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Thursday, 3 October, 2002, 08:28 GMT 09:28 UK
France lifts British beef ban
French market
British beef was declared safe by the EU in 1999
France has announced it is to lift its ban on British beef imports.

The French Government made the announcement on Wednesday, following advice from its food agency that British beef was safe.

The ban was imposed six year ago over fears of mad cow disease and was ruled illegal by the European Court of Justice last December.

The UK Government, which had called on Paris to act quickly to remove the ban, said it would welcome an early start of beef shipments to France.

Six-year beef row
1996: European Commission imposes a worldwide ban on British beef exports
1999: Commission declares worldwide markets open again
2000: Germany agrees to take UK imports
2001: European Court of Justice rules French refusal to take British beef illegal
June 2002: Commission asks European Court to impose daily fines of 100,000 against France
Sept 2002: French food agency advises lifting the ban and the French government complies
Environment Secretary Margaret Beckett said: "I am very pleased for British farming that this issue is being resolved.

"It has been a completely unwarranted shadow hanging over our beef industry for more than three years.

"I now look forward to the ban being lifted as quickly as possible so that our exporters can work towards recovering markets and providing what has been proved to be some of the safest and best quality beef in the world."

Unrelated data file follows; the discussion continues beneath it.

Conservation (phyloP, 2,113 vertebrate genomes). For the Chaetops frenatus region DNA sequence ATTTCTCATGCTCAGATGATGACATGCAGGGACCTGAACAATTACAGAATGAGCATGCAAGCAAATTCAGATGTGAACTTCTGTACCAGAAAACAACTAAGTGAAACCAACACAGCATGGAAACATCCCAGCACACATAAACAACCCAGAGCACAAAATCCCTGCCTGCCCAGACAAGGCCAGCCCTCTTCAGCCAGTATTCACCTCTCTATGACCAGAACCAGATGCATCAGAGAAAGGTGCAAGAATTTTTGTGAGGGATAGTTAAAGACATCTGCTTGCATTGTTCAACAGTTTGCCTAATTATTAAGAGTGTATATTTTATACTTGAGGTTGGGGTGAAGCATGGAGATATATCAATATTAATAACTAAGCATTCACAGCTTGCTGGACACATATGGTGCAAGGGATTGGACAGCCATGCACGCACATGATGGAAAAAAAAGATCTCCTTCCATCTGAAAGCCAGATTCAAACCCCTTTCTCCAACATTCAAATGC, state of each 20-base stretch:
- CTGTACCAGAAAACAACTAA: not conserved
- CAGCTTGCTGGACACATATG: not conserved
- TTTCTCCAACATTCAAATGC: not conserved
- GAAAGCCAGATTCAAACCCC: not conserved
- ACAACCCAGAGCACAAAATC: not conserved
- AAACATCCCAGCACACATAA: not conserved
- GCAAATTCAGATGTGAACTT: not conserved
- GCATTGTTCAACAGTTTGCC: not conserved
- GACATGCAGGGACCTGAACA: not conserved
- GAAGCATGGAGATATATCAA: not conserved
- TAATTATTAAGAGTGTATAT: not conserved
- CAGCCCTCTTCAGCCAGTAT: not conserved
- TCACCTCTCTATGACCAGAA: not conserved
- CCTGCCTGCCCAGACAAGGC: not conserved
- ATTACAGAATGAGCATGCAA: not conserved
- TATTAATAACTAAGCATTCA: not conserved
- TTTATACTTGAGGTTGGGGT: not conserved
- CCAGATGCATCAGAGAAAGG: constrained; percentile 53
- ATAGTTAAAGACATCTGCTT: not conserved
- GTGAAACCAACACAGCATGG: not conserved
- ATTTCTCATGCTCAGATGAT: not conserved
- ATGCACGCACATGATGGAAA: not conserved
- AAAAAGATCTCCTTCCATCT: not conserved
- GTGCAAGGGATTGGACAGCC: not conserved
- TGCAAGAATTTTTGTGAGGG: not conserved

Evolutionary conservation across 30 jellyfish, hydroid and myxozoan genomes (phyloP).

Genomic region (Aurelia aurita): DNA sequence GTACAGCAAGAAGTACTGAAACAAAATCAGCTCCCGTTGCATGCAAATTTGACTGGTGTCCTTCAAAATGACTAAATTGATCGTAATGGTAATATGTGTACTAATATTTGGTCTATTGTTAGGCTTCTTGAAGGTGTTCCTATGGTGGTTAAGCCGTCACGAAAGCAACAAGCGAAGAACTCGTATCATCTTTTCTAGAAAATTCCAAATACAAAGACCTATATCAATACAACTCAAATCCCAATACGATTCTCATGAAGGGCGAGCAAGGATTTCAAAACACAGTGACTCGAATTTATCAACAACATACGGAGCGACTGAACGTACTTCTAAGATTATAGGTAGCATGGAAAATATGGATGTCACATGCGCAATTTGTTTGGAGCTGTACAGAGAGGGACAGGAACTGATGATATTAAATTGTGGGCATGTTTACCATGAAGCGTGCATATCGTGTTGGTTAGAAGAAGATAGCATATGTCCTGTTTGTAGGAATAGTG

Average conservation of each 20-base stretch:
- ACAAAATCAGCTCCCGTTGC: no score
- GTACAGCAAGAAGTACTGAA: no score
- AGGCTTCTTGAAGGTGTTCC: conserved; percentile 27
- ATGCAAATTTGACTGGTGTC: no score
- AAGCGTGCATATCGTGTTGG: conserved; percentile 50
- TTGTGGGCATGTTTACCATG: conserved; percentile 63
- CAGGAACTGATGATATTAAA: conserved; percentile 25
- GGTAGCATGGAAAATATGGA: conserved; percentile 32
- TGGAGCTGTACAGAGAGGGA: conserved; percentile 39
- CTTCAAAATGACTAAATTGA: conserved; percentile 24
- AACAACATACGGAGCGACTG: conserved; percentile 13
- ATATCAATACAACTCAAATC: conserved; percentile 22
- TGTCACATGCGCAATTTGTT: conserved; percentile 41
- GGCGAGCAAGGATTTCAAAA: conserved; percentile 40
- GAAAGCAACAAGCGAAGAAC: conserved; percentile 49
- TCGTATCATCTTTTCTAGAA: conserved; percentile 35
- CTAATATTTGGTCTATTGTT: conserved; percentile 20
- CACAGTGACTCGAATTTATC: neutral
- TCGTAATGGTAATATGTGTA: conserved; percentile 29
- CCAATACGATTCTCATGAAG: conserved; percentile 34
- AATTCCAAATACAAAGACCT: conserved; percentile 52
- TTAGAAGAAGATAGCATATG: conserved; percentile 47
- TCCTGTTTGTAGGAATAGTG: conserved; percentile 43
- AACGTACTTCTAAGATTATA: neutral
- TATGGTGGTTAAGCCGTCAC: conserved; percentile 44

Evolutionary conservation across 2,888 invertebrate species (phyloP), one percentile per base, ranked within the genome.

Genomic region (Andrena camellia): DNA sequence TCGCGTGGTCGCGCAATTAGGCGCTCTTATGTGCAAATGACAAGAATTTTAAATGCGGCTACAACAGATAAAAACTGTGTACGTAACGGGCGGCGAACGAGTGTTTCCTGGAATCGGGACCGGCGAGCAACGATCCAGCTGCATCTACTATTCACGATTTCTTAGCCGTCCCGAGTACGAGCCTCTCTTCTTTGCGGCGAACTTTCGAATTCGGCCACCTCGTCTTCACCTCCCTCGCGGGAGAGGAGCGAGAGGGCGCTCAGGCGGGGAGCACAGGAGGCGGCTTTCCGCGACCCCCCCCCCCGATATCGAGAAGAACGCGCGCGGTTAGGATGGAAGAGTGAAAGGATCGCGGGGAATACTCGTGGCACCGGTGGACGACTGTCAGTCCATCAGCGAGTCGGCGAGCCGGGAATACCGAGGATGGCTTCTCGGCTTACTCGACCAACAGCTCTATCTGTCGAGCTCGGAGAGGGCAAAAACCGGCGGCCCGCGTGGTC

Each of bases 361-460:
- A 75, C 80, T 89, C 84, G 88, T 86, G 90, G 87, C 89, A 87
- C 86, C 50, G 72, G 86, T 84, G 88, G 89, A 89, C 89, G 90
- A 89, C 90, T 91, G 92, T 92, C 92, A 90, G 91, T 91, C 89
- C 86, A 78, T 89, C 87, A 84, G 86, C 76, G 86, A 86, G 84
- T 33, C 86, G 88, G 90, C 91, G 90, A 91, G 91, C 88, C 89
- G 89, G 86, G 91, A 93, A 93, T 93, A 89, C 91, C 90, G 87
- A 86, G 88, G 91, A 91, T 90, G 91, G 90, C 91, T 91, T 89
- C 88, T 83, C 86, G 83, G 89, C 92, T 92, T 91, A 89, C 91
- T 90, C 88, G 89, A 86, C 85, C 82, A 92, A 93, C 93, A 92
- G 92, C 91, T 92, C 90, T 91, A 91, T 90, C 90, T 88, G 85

The French food agency certified the safety of British beef on 20 September, prompting a consultation exercise with farm, health, and trade officials.

Losses 'incalculable'

And Wednesday's statement from the French Government said: "Given these facts, the prime minister has decided to lift the embargo."

It has also asked for new labelling measures in restaurants and more stringent rules on animal exports.

France was facing a daily fine of 100,000 for continuing its embargo three years after a European Union ruling that British beef no longer carried the risk of mad cow disease.

British beef
Exports will take time to build up
A spokesman for the European Commission said: "We will now be considering the details before deciding whether or not to withdraw the request to the ECJ to fine France."

Ben Gill, president of the National Farmers' Union, said it would be a "disgrace" if France avoided punishment for breaching the European Commission ruling.

He said: "France's decision must mark the end of a sad and sorry episode in the history of the European Union.

"The French have cynically exploited false consumer protection issues in a shameless attempt to protect their own beef producers."


The ban sent out all the wrong messages about British beef

Jon Bullock
Meat and Livestock Commission
A lifting of the ban would be a boost for the morale of British farmers and open up the French market, which was historically worth 300m a year.

But it would be a largely symbolic victory for British farmers because strict export rules mean that little of the meat produced in Britain can be sold abroad.

For example, exported beef has to come from cattle slaughtered at dedicated export plants.

The Meat and Livestock Commission spokesman Jon Bullock said they hoped to resume exports to France as soon as possible.

Mad cow disease has been linked to a deadly human variant, Creutzfeldt Jacob Disease (vCJD), which has so far killed more than 100 people, mostly in Britain but also some in France.

 WATCH/LISTEN
 ON THIS STORY
The BBC's James Coomarasamy
"There really wasn't anything the French government could have done"

CJD

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25 Sep 02 | Business
25 Sep 02 | UK
17 Jul 02 | Europe
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